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Introducing social media

Page history last edited by PBworks 14 years, 10 months ago

Introducing social media

Leeds City Council training workshop, 2 October 2007

Youtube


First thoughts: social media and you

 

 

"My belief is that ... the axis of communication has swung through 90 degrees - it is not what we say about ourselves that matters but how good we are at influencing the conversation that swirls around us, our products and our services."

Source: Philip Young, University of Sunderland

 

 

"Online PR is about engaging people in conversations so they become advocates for your organization."

Source: Tom Watson and Paul Noble, Evaluating Public Relations (2nd edition 2007)

 

 

"The use of communication technology is ubiquitous in contemporary public relations practice, and often there's no choice but to adopt the newest communication technology."

Source: The Professional Bond - Public Relations Education and Practice, November 2006


 

Second thought: avoid technology determinism

 

 

"Computing is not about computers any more. It is about living."

Nicholas Negroponte, Being Digital, 1995


 

 

How did we get here?

 

 

- Electronic media is not new: Reuters, 1850s; BBC Radio, 1920s; BBC TV 1930s

- Have you visited the new Experience TV gallery in Bradford?

- Digital media (ie computer-coded data) is new

- All PR is ePR (ie we use telephones, email); what's new is social media

- Core internet technologies date from 1960s (eg hypertext; ARPAnet)

- World Wide Web dates from 1989-1990, invented by Tim Berners-Lee

- Key technologies: HyperText Tranfer Protocol (HTTP), HyperText Markup Language (HTML)

- Key concept: Google PageRank

- Key text: The Cluetrain Manifesto - 'markets are conversations'

- Latest development: the semantic web (Wikipedia entry)

 

Towards a definition

 

 

> Social media uses the power of social (and computer) networks

> Social media involves some degree of interactivity (eg user comments)

> Social media is frequently created by amateurs (eg citizen journalism)

But note:

> 'Mainstream media' is borrowing all these techniques - see any news report from the BBC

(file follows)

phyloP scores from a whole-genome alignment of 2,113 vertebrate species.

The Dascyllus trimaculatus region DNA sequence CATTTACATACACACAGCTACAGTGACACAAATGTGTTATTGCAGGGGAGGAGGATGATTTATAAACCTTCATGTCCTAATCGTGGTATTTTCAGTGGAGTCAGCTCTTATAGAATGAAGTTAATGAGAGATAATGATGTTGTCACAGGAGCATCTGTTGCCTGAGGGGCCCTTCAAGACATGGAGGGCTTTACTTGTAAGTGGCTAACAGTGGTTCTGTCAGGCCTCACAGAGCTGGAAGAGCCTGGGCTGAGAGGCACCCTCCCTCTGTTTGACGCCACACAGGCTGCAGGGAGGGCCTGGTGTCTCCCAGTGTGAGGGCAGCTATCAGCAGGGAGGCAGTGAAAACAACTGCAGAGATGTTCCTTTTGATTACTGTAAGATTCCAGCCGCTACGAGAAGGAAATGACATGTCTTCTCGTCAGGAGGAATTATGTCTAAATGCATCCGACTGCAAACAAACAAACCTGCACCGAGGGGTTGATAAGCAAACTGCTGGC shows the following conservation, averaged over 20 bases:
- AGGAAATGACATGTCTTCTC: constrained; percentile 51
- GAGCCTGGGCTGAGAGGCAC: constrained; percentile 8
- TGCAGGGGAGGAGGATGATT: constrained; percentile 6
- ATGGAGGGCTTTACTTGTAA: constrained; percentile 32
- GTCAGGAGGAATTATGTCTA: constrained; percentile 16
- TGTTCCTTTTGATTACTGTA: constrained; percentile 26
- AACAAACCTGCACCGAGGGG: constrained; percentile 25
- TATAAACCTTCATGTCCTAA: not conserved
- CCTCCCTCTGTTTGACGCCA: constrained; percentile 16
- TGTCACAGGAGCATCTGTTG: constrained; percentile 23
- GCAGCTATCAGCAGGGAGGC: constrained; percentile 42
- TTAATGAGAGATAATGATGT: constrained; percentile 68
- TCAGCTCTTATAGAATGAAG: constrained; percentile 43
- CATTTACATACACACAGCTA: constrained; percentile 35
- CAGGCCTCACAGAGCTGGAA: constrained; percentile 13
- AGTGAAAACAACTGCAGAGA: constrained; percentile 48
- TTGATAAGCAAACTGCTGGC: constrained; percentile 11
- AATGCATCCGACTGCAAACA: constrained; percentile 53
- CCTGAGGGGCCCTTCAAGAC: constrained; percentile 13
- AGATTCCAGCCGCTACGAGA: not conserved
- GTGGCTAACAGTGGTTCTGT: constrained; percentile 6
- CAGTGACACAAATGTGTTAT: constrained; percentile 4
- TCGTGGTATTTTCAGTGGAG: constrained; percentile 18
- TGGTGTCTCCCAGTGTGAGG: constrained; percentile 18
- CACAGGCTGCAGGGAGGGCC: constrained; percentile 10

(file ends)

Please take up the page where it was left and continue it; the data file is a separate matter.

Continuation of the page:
Evolution of the media

Mass media Masses of media Me media
Newspapers, broadcast Digital channels, web Blogs, personal publishing
1870s-1980s 1990s- 2000s-

Source: Richard Bailey

 

Three phases of the web

 

1. The age of Surf (eg Yahoo web directory)

2. The age of Search (eg Google)

3. The age of Syndication (eg RSS, Internet Explorer 7)

Source: Scoble and Israel

 

Two models of web publishing

Web 1.0 Web 2.0
Publishing Participation
Stickiness Syndication
Brochureware Blogs
Content management systems Wikis
Britannica Online Wikipedia
Directories Tagging
Domain name speculation Search engine optimisation
Netscape Google

 

Source: O'Reilly What is Web 2.0?

 

Two models of public relations

PR 1.0 PR 2.0
Media relations Stakeholder communications
Press coverage Google search ranking
Awareness Acceptance
Tomorrow's headlines Sustainable success
Product promotion Discussion of issues, trends
Mass targeting Micro targeting
Press clippings analysis Attitudinal research
Persuasion Conversation

Source: Richard Bailey


 

Concepts and context

 

Digital natives v digital immigrants

Article by Marc Prensky (part one; part two)

 

An 18-year old new student / new elector was born in 1989. They were four when the WWW was new and ten when Google was launched. This is their world.

 

Digital natives Digital immigrants
Grew up with Google Older than the web
Multitasking, hypertext Linear processes
Parallel Sequential
Crave interactivity Prefer to concentrate
Learn through computer games Learn through reading
Twitch-speed Discussion of issues, trends
Graphics before text Text before graphics

Source: Marc Prensky

 

Push v pull

 

Push Pull
Newsletter Website content
Website content RSS syndication
News release Word of mouth
Broadcast Narrowcast
Speech Conversation

 

 

Open source movement

 

 

> Open source software is an alternative to private, proprietary code (eg Firefox v Internet Explorer)

> Wikipedia is an 'open source' encyclopedia

> Open source concepts are now being applied to marketing and democracy

 

 

Private v public

 

 

> Where is the boundary between work and play (eg Facebook)?

> How can we control what appears in the public domain?

> How can we manage our personal and corporate reputation?